President Trump is often attacked as callous or rude. The reality is that he is very emotional, and he makes connections with people across all lines.
He recently showed that talent for connecting, when after the shooting at the Synagogue in Poway, California, he called the local Rabbi to extend his condolences and an offer of help.
The President’s call made such an impact on Rabbi Yisroel Goldstein that he was soon praising President Trump to anyone who would listen.
Even today, a week later, the Rabbi still can’t get over how President Trump cared for him.
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Rabbi Yisroel Goldstein: Just five days ago, Saturday morning, I faced evil and the worst darkness of all time right in our own house of worship, right at Chabad of Poway. I faced him and I had to make a decision. Do I run and hide, or do I stand tall and fight and protect all those that are there? We cannot control what others do, but we can control how we react.
My dear Rebbe taught me the way react to darkness is with light. It was that moment that I made a decision, no matter what happens to me, I’m going to save as many people as possible. I should have been dead by now based on the rule of statistics. I was in the line of fire, bullets flying all the way. My fingers got blown off, but I did not stop. The rabbi taught me as a Jew, you are a soldier of God. You need to stand tall and stand fast and do whatever it takes to change the world.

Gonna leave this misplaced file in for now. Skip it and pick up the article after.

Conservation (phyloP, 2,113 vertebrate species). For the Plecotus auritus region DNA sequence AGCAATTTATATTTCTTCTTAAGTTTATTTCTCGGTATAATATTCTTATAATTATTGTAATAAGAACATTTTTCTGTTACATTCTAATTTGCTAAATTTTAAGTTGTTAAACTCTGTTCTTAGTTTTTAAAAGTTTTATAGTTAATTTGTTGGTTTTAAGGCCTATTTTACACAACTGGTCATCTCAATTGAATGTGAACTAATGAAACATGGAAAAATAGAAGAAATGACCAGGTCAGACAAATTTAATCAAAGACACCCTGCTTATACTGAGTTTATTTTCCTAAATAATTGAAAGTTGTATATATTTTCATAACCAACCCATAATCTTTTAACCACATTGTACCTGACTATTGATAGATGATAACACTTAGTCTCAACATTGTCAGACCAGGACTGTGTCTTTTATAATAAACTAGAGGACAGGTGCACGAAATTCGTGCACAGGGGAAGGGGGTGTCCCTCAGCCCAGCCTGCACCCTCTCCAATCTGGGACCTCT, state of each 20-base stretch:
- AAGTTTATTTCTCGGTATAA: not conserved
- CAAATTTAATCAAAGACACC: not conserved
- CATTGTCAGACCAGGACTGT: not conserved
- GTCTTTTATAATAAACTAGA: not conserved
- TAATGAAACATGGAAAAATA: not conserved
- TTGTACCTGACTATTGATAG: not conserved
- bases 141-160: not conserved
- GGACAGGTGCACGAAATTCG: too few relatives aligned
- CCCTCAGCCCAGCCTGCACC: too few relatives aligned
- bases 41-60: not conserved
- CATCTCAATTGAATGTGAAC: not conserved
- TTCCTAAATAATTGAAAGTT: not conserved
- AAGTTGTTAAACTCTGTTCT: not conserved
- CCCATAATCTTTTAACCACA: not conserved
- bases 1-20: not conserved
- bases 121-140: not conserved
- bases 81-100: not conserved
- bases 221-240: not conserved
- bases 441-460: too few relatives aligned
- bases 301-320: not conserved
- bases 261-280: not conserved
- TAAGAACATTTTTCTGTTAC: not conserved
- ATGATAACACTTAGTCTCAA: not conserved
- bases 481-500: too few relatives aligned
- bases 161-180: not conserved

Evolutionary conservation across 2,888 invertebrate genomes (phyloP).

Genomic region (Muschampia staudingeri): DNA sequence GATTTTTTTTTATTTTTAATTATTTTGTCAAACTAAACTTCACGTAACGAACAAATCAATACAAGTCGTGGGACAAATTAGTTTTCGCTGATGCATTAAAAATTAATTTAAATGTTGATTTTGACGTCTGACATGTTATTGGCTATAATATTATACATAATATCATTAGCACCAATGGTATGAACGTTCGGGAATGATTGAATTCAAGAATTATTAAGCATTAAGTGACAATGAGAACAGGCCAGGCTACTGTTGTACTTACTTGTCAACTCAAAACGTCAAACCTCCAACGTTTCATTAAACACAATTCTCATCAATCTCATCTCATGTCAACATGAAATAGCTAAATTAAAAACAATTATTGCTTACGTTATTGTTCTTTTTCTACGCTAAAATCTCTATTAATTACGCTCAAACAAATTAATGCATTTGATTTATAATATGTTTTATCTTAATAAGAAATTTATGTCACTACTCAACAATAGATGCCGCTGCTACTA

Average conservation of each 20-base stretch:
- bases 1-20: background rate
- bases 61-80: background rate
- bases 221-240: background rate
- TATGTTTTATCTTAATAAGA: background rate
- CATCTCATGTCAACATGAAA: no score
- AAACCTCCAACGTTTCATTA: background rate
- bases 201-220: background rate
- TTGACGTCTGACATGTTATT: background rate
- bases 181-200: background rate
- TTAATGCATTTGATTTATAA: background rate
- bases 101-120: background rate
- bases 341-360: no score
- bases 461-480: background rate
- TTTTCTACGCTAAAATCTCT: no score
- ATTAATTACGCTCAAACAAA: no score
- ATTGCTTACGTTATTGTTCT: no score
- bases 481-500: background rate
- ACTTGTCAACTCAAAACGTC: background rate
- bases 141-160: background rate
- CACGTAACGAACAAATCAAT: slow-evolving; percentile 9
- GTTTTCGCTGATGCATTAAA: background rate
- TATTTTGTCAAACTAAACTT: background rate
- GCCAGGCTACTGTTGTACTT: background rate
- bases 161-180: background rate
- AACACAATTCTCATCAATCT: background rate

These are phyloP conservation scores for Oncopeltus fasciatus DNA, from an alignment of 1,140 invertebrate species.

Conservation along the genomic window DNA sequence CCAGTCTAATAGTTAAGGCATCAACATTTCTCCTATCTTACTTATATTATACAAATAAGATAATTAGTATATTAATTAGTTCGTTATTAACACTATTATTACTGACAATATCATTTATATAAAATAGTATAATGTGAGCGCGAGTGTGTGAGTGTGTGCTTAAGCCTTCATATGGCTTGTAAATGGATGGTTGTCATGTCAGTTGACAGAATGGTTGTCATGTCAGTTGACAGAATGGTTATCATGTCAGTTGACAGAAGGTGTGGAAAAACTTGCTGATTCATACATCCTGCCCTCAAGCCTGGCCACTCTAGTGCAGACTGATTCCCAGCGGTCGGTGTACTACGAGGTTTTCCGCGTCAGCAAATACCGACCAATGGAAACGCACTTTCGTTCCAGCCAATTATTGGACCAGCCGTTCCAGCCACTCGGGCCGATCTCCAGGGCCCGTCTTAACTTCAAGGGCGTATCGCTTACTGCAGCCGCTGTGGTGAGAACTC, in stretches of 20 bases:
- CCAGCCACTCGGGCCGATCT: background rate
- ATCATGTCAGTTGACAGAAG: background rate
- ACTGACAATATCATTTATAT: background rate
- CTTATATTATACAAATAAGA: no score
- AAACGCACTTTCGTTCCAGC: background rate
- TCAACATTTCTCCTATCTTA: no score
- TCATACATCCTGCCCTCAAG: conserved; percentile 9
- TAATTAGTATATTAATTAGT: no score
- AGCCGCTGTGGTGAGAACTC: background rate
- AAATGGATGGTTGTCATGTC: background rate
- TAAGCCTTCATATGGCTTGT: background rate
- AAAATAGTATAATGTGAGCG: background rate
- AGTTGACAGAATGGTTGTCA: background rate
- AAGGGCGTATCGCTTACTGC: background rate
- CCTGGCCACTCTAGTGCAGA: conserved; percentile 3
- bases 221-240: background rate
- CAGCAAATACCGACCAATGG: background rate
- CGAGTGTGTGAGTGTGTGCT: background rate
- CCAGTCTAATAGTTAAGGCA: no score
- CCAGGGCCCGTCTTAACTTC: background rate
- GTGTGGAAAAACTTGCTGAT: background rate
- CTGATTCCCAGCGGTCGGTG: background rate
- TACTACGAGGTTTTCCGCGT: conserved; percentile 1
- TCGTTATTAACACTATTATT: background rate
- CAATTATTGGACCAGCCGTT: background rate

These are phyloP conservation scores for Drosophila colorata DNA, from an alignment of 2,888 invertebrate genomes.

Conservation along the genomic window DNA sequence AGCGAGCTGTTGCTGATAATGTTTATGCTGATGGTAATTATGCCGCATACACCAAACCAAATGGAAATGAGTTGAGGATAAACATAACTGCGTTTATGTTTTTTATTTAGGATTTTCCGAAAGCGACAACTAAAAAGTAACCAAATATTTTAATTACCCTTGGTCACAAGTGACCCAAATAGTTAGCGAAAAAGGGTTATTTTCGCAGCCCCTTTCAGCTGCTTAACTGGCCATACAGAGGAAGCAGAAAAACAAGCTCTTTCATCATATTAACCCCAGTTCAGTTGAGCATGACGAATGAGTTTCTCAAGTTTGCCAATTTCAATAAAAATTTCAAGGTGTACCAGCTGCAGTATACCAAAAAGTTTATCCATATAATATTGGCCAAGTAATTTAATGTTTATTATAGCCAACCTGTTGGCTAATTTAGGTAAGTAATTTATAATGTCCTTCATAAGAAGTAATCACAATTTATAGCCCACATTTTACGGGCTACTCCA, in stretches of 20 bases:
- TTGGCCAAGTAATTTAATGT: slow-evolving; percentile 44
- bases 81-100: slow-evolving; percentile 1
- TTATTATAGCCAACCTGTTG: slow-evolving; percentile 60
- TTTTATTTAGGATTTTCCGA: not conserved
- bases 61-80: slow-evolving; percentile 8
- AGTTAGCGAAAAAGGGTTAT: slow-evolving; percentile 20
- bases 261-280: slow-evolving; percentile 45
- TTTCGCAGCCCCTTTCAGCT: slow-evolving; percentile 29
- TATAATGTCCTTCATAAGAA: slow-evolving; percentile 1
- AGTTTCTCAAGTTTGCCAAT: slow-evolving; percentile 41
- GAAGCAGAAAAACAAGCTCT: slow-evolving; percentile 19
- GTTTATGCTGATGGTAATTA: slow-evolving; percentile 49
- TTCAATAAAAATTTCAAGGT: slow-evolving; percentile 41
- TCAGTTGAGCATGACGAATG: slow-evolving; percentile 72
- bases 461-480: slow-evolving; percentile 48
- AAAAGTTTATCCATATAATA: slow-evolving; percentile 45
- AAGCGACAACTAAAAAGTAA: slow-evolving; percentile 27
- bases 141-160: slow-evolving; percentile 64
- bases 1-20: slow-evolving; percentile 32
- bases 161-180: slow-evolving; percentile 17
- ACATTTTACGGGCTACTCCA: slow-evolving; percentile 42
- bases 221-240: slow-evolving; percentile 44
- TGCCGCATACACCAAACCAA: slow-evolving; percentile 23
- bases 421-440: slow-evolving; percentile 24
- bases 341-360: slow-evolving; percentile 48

My life has changed forever, but it changed so I could make a change and I can help others learn how to be strong, how to be mighty and tall. Many have asked me, Rabbi, where do we go from here? How do we prevent this? And I–my response is what my Rabbi told me when President Ronald Reagan was shot. The rabbi said we need to go back to the basics and introduce a moment of silence in all public schools so that children from early childhood on could recognize that there is more good to the world, that they are valuable, that there is accountability, and every human being is created in God’s image. If something good come could come out of this terrible, terrible, horrific event, let us bring back a moment of silence to our public school system. I also want to thank the United States of America. I’d like to thank our dear Honorable Mr. President for being, as they say in Yiddish, A Mensch Par Excellence.
Mr. President, when you called me, I was at home weeping. You were the first person who began my healing. You heal people in their worst of times and I’m so grateful for that.
President Trump: That so beautiful. That so beautiful. Thank you.
Rabbi Yisroel Goldstein: You have helped me bring great honor to Mrs. Lori Kaye of blessed memory, a 60-year-old dear friend of our congregation. I’ve known her for 25 years, a staunch volunteer. She works for the Friendship Circle, an organization that helps children with special needs. This year on June 2nd, we are doing a march in her memory to show that nothing is going to stop us. We’re going to march with victory and you helped us bring Lori Kaye great honor. And God bless you and God bless America.
President Trump: Thank you very much. Such beautiful words. A great man. And he said this is my greatest moment in life to go from darkness to the White House. Right? That’s great. Beautiful. Thank you very much, Rabbi. I appreciate it. Anything we can do, you know that.
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